We’re more than halfway through Black History Month, and this is the first mention of it that you’ll find in thishere magazine.
Historian Carter G. Woodson designated the second week in February — the birth week of both Abraham Lincoln and Frederick Douglass — as Negro History Week in 1926. Woodson reportedly said he hoped the week would one day be eliminated as black history became just American history.
Yeah, not so much.
Classrooms, media outlets and corporate America seem to re-discover black people every February, only to lose us again come March 1. Recognition of the contributions of black Americans? Oh, we only do that in February. Positive pieces about black people? Um, hello, it isn’t Black History Month. Kente cloth decorations up the wazoo? Only in February, and OK, maybe in December for Kwanzaa.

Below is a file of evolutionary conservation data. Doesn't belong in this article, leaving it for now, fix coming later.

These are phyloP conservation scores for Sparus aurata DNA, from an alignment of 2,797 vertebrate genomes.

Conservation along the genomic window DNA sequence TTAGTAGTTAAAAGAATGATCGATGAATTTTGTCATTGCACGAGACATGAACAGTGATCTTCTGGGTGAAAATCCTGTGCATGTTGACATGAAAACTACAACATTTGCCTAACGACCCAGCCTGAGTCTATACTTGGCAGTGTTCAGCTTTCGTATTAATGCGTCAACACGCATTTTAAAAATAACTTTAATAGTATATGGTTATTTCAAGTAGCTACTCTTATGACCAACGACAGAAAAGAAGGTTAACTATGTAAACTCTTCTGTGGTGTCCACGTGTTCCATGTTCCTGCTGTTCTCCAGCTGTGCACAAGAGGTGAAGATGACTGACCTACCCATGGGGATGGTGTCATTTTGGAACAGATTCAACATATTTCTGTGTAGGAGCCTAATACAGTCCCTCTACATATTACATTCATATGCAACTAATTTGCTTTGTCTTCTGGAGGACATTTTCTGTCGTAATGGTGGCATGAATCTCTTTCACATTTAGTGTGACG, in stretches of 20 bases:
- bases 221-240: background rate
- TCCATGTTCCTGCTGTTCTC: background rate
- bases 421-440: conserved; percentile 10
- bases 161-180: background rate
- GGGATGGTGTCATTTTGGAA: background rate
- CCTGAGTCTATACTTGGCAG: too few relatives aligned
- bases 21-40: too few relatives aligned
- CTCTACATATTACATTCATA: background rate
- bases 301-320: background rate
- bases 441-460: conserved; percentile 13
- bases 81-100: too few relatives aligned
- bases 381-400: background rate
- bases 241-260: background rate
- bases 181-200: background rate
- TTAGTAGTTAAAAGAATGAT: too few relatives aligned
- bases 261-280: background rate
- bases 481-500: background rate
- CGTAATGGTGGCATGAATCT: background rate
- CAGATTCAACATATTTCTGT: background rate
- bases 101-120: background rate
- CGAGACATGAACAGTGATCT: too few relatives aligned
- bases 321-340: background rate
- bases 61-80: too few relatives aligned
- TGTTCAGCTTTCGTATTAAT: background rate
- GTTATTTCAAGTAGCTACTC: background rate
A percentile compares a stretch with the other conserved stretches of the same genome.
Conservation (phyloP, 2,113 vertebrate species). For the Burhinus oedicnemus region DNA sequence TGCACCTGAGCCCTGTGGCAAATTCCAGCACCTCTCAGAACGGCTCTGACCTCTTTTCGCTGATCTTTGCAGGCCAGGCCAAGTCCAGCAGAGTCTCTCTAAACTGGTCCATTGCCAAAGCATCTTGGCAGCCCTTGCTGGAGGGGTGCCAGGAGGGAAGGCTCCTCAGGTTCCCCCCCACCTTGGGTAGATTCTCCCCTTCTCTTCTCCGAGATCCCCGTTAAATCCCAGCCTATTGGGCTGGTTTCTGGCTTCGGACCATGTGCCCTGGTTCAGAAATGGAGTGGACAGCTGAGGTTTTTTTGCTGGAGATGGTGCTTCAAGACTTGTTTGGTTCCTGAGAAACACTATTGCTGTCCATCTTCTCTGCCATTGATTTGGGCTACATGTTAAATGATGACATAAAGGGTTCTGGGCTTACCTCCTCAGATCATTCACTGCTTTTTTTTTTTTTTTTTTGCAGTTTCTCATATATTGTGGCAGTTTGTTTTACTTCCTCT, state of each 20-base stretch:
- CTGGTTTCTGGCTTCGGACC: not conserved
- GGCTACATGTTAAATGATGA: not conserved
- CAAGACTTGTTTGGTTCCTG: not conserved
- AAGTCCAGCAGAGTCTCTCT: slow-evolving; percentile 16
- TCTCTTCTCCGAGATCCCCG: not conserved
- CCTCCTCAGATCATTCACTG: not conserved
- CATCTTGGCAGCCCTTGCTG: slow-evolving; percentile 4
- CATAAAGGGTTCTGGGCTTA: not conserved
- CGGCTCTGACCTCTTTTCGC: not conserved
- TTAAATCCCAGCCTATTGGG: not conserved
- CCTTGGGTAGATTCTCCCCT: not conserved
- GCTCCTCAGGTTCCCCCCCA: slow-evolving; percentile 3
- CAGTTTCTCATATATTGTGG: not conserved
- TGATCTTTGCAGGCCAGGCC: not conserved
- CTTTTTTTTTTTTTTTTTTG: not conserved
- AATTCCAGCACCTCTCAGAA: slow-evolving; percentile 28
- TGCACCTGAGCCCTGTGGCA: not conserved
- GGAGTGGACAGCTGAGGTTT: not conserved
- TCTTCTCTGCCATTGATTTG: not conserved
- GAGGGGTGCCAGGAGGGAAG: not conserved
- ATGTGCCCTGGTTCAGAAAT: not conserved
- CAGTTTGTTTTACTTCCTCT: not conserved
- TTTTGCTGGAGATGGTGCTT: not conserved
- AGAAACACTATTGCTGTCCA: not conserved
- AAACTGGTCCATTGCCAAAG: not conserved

And don’t even get me started that February is the shortest month of the year.
It all reminds me of being a kid and only seeing black people in commercials or ads for black products during “Soul Train,” as if black faces could only sell products to black audiences or that we didn’t watch television the rest of the time.
My goal for the magazine is to feature faces of color and diverse voices all year, negating the need to focus on [Marginalized Group Here] History Month. Ideally, we’ll bring feminism to different communities and make the broader feminist community more diverse.
In melanin-enhanced Rebellion all year long,